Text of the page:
Students know the fundamentals (EU competences, EU institutions and the EU decision-making) and effects (principles and fundamental freedoms) of EU law.
Students also demonstrate critical thinking skills in their approach to identify reflect and discuss the impact of the EU’s values when solving practical cases in the field of the fundamental freedoms.
Furthermore, students can research the necessary documents in the relevant EU databases.
Mode of delivery
Prerequisites and co-requisites
relevant course(s) of previous semester(s)
Recommended optional program components
Institutional EU law Introduction to fundamental freedoms Free movement of goods (Case TK-Heimdienst) Free movement of workers (Case Clean Car Autoservice) Free movement of services (Case Omega)
Recommended or required reading
Frischhut M. (2017). What one should know about the European Union (EU). A quick introduction to EU law (4th edition). Wien: NWV; or equivalent book, especially if it is more comprehensive / detailed.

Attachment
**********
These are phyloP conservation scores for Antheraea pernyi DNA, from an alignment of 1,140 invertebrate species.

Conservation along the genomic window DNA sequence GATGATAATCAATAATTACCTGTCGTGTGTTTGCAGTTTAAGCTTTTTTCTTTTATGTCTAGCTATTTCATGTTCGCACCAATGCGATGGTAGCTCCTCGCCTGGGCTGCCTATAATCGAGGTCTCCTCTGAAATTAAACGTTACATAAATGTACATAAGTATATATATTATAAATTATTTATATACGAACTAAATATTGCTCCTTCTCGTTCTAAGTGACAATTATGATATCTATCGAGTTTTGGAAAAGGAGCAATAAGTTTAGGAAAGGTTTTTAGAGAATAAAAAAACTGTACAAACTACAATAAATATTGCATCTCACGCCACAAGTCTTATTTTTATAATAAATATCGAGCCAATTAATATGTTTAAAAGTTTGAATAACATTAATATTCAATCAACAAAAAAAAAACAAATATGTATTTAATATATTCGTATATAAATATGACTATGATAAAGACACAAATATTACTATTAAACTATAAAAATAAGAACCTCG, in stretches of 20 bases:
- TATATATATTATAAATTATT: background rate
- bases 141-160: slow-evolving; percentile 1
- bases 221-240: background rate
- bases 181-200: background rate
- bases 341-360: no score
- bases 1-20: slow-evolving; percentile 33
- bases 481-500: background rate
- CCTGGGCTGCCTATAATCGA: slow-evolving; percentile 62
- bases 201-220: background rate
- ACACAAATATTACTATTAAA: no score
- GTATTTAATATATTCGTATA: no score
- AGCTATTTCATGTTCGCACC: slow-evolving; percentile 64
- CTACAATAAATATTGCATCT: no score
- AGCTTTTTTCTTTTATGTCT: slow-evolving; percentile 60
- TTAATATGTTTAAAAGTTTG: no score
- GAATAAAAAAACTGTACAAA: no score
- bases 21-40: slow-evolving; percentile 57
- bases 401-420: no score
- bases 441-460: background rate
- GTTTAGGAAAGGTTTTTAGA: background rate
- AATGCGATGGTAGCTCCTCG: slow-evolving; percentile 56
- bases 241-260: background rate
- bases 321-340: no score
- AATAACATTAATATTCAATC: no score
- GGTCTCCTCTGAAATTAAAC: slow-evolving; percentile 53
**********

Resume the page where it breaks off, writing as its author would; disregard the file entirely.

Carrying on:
CJEU Case C-254/98, TK-Heimdienst
CJEU Case C-472/99, Clean Car Autoservice
CJEU Case C-36/02, OmegaBarnard, C., & Peers, S. (Eds.). (2017). European Union Law (2nd edition). Oxford: Oxford University Press.
Foster, N. (2018). EU law directions (6th ed.). Directions. Oxford: Oxford University Press.
Horspool, M., Humphreys, M., & Wells-Greco, M. (2018). European Union law (10th ed.). Core text series. Oxford: Oxford University Press.
see also the other books indicated in the course manual
Planned learning activities and teaching methods
The course comprises an interactive mix of lectures, discussions and individual and group work.